Interview: Midnight Tango and Strictly Come Dancing star FLAVIA CACACE


With her glossy bob, racehorse legs and beaming smile, Flavia Cacace is a firm favourite with Strictly Come Dancing fans. Fresh from grabbing that glitter ball, Flavia is touring the UK in Midnight Tango with the equally yummy Vincent Simone. The pair, who have been professional partners for 11 years, have choreographed this fast and furious dance show. It is set in a late-night bar in downtown Buenos Aires and brings to life all the drama, sensuality and elegance of the sexy tango. 

They are joined on stage by some of the finest tango dancers in the world, and, between them, they take the audience on a journey into the heart of this intoxicating city, as danger and excitement, joy and jealousy, pain and passion combine into an explosive evening.

With her working life going well, her personal life is also looking great as Flavia, now aged 33, is sporting a rather splendid diamond engagement ring. Over the festive period she became engaged to East is East actor Jimi Mistry– her partner on Strictly in 2010. So she’ll now be busy with her wedding plans which you can expect to be something special.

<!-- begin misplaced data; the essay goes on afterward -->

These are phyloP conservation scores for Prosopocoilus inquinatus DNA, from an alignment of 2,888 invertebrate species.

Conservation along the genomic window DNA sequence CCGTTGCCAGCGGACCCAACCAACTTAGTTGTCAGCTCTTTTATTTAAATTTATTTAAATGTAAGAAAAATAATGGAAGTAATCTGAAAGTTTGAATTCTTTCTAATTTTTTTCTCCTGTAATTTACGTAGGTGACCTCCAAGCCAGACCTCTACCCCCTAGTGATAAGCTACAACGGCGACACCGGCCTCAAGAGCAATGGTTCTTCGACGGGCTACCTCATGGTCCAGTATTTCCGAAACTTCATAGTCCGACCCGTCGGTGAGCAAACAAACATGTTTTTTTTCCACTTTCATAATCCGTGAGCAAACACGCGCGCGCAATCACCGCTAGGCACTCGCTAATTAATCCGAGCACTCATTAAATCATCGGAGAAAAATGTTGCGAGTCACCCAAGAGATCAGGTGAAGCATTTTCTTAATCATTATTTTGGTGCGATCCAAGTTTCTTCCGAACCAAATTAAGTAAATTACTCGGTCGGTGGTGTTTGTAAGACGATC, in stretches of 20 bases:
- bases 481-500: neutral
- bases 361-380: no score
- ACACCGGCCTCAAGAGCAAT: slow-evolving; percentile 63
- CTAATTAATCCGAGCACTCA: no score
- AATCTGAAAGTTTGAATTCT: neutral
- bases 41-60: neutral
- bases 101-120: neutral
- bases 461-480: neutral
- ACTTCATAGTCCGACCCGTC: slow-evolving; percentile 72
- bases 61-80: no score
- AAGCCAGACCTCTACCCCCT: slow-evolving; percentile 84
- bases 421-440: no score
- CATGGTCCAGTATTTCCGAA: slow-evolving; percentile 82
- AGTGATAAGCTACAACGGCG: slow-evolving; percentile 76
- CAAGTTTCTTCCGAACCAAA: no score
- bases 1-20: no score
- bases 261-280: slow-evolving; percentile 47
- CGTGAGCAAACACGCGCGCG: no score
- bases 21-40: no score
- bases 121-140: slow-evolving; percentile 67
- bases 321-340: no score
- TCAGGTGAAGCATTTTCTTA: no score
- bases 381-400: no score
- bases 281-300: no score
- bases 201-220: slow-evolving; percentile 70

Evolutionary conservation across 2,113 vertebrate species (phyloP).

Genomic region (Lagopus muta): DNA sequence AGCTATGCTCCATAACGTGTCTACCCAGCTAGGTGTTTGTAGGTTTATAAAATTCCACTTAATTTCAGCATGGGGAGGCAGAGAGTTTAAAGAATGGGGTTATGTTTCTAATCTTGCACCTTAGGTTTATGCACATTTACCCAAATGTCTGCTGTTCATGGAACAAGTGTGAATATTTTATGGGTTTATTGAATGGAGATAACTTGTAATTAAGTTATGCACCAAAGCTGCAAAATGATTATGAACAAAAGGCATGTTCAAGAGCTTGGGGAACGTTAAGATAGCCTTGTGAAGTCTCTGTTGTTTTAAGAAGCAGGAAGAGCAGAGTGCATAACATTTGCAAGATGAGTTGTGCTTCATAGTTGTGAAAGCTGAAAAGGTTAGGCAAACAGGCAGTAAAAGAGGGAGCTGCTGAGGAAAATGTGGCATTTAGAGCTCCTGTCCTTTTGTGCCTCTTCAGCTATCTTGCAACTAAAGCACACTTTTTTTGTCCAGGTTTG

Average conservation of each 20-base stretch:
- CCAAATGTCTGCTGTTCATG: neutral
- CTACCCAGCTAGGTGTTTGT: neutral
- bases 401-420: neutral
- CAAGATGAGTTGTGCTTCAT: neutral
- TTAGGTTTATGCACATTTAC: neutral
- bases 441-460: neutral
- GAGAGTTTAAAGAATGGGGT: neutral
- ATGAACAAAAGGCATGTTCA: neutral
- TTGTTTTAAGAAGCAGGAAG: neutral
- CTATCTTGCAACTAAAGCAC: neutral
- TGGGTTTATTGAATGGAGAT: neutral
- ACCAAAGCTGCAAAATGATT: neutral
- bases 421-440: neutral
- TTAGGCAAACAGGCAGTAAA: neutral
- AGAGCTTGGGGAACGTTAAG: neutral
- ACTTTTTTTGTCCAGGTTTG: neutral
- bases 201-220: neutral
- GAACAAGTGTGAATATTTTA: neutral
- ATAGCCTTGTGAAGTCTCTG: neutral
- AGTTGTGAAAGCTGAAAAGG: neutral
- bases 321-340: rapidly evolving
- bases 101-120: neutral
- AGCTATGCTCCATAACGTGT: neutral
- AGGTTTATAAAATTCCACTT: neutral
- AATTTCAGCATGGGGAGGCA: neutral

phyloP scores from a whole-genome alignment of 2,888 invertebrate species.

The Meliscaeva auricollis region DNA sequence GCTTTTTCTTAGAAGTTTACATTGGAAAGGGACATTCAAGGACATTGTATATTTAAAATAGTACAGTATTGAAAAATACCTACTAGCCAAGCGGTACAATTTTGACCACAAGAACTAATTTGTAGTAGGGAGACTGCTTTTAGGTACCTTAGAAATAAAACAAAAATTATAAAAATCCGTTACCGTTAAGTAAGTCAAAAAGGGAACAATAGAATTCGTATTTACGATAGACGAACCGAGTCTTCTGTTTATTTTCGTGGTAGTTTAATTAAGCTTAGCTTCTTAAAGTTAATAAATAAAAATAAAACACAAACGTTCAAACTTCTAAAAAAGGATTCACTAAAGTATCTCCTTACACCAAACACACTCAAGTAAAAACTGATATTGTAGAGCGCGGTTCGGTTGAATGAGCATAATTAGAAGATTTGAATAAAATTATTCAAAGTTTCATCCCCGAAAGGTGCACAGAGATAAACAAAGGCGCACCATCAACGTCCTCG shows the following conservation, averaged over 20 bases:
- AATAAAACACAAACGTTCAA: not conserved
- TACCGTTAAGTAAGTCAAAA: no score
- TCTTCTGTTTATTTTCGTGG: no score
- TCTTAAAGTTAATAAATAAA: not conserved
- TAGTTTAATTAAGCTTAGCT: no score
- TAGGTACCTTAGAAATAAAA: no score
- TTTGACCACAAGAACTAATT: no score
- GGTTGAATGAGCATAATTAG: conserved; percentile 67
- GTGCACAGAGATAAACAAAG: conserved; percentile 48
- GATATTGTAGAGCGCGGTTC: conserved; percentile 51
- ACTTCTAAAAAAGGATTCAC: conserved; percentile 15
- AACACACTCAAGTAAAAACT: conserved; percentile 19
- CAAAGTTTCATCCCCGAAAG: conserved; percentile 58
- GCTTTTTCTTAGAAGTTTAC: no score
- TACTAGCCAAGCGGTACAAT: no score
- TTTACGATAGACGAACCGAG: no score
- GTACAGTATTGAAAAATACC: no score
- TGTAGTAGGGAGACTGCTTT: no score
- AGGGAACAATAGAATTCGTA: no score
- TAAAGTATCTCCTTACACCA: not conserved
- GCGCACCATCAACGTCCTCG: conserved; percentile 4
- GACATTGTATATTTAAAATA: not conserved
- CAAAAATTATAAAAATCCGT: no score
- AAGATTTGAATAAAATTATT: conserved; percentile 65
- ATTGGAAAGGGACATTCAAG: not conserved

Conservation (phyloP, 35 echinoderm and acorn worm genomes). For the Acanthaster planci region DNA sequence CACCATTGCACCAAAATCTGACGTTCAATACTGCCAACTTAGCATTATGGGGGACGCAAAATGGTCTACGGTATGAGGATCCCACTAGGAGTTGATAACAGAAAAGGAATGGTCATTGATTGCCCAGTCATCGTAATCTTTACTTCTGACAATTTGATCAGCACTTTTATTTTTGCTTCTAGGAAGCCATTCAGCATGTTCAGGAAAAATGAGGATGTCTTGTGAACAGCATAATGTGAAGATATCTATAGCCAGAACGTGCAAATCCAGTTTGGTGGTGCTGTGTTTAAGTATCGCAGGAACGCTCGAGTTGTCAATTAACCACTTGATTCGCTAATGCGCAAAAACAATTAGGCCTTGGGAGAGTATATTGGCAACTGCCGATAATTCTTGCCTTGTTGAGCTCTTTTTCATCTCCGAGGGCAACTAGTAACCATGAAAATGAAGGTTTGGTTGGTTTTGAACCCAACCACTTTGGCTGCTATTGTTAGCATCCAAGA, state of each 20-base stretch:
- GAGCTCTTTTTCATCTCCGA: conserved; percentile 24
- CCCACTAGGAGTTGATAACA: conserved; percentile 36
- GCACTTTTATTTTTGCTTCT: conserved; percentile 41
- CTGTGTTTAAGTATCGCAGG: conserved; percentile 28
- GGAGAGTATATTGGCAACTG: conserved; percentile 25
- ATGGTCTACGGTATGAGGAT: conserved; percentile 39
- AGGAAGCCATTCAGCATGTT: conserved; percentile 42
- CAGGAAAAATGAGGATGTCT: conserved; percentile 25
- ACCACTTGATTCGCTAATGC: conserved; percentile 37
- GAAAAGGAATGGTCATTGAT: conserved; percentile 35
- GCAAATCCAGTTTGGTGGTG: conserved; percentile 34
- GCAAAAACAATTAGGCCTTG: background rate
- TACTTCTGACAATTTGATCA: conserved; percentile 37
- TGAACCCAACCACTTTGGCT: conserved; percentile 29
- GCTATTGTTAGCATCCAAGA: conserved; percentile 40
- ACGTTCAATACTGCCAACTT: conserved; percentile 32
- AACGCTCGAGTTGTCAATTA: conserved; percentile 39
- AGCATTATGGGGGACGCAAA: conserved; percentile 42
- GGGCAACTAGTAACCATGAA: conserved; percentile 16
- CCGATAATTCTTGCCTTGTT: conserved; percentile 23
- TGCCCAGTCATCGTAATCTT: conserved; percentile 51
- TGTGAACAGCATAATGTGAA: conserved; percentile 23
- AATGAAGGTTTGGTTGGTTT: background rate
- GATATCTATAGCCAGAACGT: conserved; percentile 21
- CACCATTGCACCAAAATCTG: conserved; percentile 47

Flavia was born in Naples and moved with her family – she is the youngest of six children – to England when she was aged four. She is now based in Guildford although will be on tour until August.

First of all, congratulations on winning Strictly Come Dancing 2012. You must be very pleased?
With the high level of dancers this year, anybody could have won it. The final was incredible. It is just thanks to the public - I can't thank everyone enough.
The whole experience was incredible. To win it on a year where the level is so high was so much more satisfying. I have to thank Louis of course. He has fantastic ability, skill and talent. He so deserves it.

How does the series compare to past series (was it the best yet, in your opinion)? 
Strictly takes over a good four months of your life and you know it is going to be an adventure with highs and lows at different times for different people. We started high and had a great start for several weeks, and then we had a real dip in the middle. Somehow, with strength and determination, we climbed our way back up to a positive place. Look where we ended up. I have to say thank you to everyone who supported us.